New Poem: “Too Serious”

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Too Serious

Diana Senechal

They took their baby to the oracle
down by the river bank, under the bridge,
who said, “Your daughter is too serious,
well, not too serious, but serious,
which in the world’s eyes is too serious.”
They tore their hair and sank their frantic souls
and savings into schools and counselors.
She learned the daintihoods of lady-lite:
to curl her certainties with “I don’t know,”
to bounce her questions on a lilt of tongue,
to add a smiley to each thank-you note.
They laughed to see their fear fizzle away.

One day she fell into a brouhaha
at the train station, with a stranger—well,
what of it? No one heard or saw the scene
except her tutor, who penned down her shouts
in some blue diary, filled otherwise
with canny formulas and apothegms.
She shook it off as she had learned to do,
travelled to her exam, which she had meant
to pass just barely, but excelled upon,
a thing to laugh about, to dine over,
to raise a raucous glass to, as the glint
fizzles into the deep encaving fear.

Years later, months of quest carried her to
the oracle, who took her in his arms,
invited her to stay the afternoon,
and then fell mum. There on the table lay
a pencil and a sharpener. She took
and worked them in her hands, amazed by the
ringlets of falling wood. She saw sideways
his own eyes fixed upon the gleaming point
that grew more starry with each shave of dross,
which fell and fell. Snapping out of his daze,
he swallowed twice, as if about to speak,
but she had risen to the truth and gone.

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5 Comments

  1. Oh, my! This is wonderful, Diane!!! WOW!!!!

    Reply
  2. One of the finest poems I’ve read in a long, long time. So exquisitely written and profound. I was thinking that I could write a long essay extolling the merits of this poem and still not exhaust it. Such keen observation; so many perfect, unexpected phrases (filled, otherwise, with canny phrases and apothegems) and coinages (lady-lite) and vivid, precise metaphors (curl her certainties, raucous glass, ringlets of falling wood); such technique (sank their frantic souls and savings–zeugma!); such diction (encaving); such vivid rendering of the moments in the poem and connotative suggestion of the thoughts and emotions of its characters (the gleaming point that grew more starry, he swallowed twice). And the ending, simultaneously chilling and triumphant. Wow. Magnificent!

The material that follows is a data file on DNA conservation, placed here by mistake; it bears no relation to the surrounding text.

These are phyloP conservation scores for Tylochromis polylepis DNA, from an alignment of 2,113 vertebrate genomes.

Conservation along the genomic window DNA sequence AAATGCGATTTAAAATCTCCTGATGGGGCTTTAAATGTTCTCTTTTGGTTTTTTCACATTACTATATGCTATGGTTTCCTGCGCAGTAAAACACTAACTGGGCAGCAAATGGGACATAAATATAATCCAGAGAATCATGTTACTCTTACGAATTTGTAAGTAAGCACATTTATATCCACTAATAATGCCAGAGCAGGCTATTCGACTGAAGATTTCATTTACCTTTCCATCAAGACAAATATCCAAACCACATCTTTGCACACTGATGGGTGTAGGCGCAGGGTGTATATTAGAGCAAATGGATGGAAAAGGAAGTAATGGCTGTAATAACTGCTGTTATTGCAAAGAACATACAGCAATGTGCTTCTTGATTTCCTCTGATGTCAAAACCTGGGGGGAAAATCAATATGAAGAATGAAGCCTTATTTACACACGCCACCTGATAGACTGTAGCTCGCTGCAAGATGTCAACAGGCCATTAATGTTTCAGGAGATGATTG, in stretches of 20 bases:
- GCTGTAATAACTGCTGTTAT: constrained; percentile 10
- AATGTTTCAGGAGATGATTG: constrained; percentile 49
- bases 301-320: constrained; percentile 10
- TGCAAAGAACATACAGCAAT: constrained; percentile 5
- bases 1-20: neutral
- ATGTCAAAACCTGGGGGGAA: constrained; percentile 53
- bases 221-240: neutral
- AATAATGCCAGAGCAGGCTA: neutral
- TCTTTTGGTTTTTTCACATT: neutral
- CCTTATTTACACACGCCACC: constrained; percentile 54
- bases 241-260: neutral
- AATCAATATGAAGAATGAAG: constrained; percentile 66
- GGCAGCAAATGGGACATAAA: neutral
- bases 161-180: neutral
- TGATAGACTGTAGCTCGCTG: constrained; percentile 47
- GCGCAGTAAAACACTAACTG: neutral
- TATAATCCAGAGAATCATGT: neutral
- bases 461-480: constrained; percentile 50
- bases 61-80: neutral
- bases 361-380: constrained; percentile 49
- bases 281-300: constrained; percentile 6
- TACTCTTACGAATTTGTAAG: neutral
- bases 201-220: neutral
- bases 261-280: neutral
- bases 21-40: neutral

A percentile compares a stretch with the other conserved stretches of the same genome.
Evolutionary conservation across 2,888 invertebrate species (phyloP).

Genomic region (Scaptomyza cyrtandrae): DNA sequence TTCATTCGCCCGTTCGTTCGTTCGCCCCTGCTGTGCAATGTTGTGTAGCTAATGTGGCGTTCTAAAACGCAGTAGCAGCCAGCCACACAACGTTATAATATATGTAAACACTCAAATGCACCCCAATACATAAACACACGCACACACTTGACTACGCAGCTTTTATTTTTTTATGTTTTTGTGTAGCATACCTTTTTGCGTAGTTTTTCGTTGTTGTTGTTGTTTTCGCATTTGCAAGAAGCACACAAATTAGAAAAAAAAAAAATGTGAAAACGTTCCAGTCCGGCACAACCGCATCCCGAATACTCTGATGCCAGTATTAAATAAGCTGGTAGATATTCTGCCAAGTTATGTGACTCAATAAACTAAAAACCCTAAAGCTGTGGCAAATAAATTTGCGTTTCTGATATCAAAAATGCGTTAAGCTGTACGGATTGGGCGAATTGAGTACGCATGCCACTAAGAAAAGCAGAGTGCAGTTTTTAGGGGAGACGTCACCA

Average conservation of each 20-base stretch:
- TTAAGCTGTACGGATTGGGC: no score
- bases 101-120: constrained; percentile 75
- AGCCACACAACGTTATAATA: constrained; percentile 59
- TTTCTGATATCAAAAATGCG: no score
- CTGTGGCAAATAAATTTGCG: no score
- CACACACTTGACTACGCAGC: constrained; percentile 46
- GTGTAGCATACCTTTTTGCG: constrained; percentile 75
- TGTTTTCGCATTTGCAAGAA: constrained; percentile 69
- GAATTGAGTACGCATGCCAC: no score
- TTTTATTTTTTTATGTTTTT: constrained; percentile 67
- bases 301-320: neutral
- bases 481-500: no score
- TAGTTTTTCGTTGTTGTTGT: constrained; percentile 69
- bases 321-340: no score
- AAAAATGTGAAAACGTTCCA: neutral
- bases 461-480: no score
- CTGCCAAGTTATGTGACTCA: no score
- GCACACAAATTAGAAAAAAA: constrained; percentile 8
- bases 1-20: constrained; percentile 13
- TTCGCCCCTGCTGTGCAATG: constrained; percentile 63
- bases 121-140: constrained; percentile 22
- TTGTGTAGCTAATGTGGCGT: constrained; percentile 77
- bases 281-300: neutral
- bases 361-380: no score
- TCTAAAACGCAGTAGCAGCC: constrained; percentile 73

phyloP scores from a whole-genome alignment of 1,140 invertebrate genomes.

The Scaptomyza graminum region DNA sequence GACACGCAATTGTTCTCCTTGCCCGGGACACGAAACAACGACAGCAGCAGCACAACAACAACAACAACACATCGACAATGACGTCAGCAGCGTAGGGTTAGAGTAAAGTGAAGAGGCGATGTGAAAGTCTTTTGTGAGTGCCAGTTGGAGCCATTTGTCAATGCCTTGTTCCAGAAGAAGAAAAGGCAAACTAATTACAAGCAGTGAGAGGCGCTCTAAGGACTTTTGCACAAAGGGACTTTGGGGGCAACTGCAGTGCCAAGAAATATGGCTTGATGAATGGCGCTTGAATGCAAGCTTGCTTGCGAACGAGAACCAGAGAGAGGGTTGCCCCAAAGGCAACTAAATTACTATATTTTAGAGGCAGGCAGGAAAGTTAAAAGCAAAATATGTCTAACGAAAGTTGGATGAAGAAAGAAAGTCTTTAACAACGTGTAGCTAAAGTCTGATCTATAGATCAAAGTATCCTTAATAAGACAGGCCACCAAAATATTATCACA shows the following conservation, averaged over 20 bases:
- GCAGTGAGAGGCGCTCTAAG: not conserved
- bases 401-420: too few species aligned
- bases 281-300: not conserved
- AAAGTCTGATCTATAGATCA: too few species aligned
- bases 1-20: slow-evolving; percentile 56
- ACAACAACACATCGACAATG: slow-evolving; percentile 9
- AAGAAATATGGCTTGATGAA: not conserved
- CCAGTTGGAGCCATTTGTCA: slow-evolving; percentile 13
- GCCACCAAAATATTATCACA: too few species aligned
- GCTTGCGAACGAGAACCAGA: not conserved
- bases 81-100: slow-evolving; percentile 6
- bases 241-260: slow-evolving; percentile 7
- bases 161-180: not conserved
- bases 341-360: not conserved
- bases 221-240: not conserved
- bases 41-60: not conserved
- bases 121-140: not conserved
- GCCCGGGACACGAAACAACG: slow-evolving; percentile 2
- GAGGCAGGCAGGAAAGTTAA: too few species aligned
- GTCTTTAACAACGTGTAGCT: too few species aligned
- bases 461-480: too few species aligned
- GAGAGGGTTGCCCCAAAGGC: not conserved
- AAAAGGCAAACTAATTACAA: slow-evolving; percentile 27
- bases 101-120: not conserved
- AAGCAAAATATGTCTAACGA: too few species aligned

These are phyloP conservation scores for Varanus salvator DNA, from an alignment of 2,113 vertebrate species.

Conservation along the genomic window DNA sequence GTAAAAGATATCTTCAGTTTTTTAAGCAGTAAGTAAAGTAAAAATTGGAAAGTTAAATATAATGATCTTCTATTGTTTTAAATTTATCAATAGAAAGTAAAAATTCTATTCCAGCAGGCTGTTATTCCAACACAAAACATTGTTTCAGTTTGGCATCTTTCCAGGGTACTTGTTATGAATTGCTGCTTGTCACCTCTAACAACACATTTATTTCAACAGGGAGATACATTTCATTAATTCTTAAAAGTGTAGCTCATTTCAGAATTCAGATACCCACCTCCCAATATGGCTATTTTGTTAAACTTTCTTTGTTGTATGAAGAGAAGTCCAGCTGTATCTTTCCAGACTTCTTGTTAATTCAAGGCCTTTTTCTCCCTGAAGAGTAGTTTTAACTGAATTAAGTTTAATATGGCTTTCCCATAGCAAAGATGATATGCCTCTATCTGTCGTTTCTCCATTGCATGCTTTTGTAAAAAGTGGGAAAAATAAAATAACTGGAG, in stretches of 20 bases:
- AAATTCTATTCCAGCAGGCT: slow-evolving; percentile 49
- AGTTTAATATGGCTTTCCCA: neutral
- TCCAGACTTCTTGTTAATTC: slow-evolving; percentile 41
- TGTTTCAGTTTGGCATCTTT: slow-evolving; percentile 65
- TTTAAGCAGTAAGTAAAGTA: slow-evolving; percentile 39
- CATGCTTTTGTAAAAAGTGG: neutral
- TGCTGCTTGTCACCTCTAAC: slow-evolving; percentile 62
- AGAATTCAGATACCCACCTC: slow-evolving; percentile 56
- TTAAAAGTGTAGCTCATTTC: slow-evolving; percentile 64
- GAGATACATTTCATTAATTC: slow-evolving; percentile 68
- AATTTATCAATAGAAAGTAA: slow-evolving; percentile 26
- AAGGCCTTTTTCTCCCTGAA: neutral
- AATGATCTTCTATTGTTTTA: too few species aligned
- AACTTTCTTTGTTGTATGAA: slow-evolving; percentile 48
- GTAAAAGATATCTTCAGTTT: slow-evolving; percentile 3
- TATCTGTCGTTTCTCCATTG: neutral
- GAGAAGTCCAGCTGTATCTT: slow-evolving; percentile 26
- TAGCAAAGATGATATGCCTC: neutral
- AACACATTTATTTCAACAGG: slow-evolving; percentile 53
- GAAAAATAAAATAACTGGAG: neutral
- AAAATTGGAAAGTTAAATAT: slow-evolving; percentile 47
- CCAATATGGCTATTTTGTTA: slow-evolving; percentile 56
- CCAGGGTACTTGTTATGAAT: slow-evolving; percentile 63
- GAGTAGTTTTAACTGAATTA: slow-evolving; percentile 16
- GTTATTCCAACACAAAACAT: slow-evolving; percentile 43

Reply

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  • “To know that you can do better next time, unrecognizably better, and that there is no next time, and that it is a blessing there is not, there is a thought to be going on with.”

    —Samuel Beckett, Malone Dies

  • TEDx Talk

    Delivered at TEDx Upper West Side, April 26, 2016.

  • ABOUT THE AUTHOR

     

    Diana Senechal is the author of Republic of Noise: The Loss of Solitude in Schools and Culture and the 2011 winner of the Hiett Prize in the Humanities, awarded by the Dallas Institute of Humanities and Culture. Her second book, Mind over Memes: Passive Listening, Toxic Talk, and Other Modern Language Follies, was published by Rowman & Littlefield in October 2018. In February 2022, Deep Vellum will publish her translation of Gyula Jenei's 2018 poetry collection Mindig Más.

    Since November 2017, she has been teaching English, American civilization, and British civilization at the Varga Katalin Gimnázium in Szolnok, Hungary. From 2011 to 2016, she helped shape and teach the philosophy program at Columbia Secondary School for Math, Science & Engineering in New York City. In 2014, she and her students founded the philosophy journal CONTRARIWISE, which now has international participation and readership. In 2020, at the Varga Katalin Gimnázium, she and her students released the first issue of the online literary journal Folyosó.

  • INTERVIEWS AND TALKS

    On April 26, 2016, Diana Senechal delivered her talk "Take Away the Takeaway (Including This One)" at TEDx Upper West Side.
     

    Here is a video from the Dallas Institute's 2015 Education Forum.  Also see the video "Hiett Prize Winners Discuss the Future of the Humanities." 

    On April 19–21, 2014, Diana Senechal took part in a discussion of solitude on BBC World Service's programme The Forum.  

    On February 22, 2013, Diana Senechal was interviewed by Leah Wescott, editor-in-chief of The Cronk of Higher Education. Here is the podcast.

  • ABOUT THIS BLOG

    All blog contents are copyright © Diana Senechal. Anything on this blog may be quoted with proper attribution. Comments are welcome.

    On this blog, Take Away the Takeaway, I discuss literature, music, education, and other things. Some of the pieces are satirical and assigned (for clarity) to the satire category.

    When I revise a piece substantially after posting it, I note this at the end. Minor corrections (e.g., of punctuation and spelling) may go unannounced.

    Speaking of imperfection, my other blog, Megfogalmazások, abounds with imperfect Hungarian.

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